Reports

Return to Al Raqqa: Supporting inclusive recovery through an area-based approach

small calendar icon

Publication year:

2021

small globe icon

English

small file information icon

Format:

pdf (1.3 MiB)

small number of pages icon

Publisher:

Save the Children International

The people of Al Raqqa city in Northeast Syria experienced some of the heaviest fighting and bombing in the history of the Syrian conflict, as well as a devastating period under the control of ISIS between 2013 and late 2017. The vast majority of Al Raqqa city’s population were displaced and much of the city was destroyed. Since the defeat of ISIS in late 2017, the city has been governed by what today is called the Autonomous Administration of North-East Syria (AANES).

Through research carried out in October 2020, Save the Children aimed to better understand the population’s needs and future priorities, as well as the specific risks and opportunities facing children, adolescents, and their caregivers. The purpose of this research was to inform evidence-based programming decisions in Al-Raqqa, in particular in relation to increasing focus on sustainable recovery and building resilience.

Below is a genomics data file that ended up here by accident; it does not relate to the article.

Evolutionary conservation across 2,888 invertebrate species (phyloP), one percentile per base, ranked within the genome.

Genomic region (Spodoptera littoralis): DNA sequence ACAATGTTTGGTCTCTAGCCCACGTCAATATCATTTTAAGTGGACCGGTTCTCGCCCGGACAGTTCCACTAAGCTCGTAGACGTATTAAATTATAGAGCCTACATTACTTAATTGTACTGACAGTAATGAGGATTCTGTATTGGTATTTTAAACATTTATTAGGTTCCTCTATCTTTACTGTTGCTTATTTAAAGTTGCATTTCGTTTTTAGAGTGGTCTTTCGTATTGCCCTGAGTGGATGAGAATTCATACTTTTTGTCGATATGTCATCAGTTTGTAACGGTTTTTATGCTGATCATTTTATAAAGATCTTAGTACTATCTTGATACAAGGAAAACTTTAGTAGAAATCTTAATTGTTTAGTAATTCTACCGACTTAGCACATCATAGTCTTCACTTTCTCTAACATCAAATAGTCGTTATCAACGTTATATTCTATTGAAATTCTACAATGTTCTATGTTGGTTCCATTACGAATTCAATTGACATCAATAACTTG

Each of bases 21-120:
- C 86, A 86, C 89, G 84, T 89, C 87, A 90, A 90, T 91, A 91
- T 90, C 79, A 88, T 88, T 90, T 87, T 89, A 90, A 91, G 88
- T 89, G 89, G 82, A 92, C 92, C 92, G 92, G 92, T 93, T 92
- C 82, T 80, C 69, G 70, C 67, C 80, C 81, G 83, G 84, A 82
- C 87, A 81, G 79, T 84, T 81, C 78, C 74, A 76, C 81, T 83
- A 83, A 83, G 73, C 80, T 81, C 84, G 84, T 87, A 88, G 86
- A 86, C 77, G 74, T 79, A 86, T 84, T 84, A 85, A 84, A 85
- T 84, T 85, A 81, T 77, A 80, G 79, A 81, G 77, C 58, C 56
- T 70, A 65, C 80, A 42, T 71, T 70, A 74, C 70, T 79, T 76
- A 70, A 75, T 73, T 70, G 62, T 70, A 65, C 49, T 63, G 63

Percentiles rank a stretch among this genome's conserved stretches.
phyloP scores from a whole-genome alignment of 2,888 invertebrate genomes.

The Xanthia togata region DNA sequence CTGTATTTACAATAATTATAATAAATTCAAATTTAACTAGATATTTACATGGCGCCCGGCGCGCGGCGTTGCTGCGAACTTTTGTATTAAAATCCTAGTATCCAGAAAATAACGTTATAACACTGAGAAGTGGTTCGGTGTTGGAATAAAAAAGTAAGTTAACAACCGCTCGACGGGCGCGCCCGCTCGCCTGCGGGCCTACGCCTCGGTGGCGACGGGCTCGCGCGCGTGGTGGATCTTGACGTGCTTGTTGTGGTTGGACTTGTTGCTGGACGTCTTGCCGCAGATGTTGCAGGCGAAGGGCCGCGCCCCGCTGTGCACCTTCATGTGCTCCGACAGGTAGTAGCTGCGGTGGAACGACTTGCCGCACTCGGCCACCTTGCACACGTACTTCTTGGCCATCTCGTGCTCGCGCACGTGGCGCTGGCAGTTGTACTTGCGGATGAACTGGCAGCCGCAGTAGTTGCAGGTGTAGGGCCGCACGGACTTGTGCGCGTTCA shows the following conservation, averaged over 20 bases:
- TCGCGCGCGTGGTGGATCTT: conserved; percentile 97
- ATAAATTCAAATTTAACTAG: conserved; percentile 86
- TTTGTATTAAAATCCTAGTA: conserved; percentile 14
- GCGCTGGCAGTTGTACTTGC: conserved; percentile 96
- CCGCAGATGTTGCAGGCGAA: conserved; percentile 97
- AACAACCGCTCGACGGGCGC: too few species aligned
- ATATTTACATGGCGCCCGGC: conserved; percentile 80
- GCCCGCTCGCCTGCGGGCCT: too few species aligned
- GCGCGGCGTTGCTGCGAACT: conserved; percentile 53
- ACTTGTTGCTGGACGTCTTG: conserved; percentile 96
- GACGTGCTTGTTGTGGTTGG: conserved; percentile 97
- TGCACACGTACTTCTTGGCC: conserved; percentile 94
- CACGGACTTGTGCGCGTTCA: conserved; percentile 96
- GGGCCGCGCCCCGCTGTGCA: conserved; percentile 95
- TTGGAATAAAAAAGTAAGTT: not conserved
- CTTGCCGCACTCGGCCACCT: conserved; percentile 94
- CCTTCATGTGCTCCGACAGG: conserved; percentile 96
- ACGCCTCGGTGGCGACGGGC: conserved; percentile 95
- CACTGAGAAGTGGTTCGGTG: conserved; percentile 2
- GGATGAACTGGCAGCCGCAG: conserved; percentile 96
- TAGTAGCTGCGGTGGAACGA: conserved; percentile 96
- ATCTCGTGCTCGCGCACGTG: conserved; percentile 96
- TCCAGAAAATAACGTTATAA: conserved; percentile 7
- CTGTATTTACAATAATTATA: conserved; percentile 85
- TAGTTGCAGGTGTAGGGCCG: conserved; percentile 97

The primary data collection methodology for this research included a survey of 426 households, with interviews conducted with one adult representative on behalf of the whole household and 391 individual-level opinion polls, with a particular focus on young people aged 16-24 years of age. The research also included 36 key informant interviews and secondary data analysis on services in the city. Four years since the battle to dislodge ISIS, this research shows, the people of Al Raqqa still face massive challenges to rebuild their lives and their city.

These challenges are often concentrated in specific neighbourhoods, where school attendance is lowest and humanitarian needs highest, social activities and governance presence is weakest and residents feel most unsafe.

Document information
dropdown-chevron

Format

pdf

Content type

Country

Rights

© Author/Publisher

Keywords

Children affected by armed conflict

Post-conflict environment

SubscribeSubscribe and receive reading selections

LibrarySave all your favorite materials for future use

UploadUpload research & contribute to the collection

By browsing the Resource Centre you are agreeing to our use of cookies. Read our cookie policy.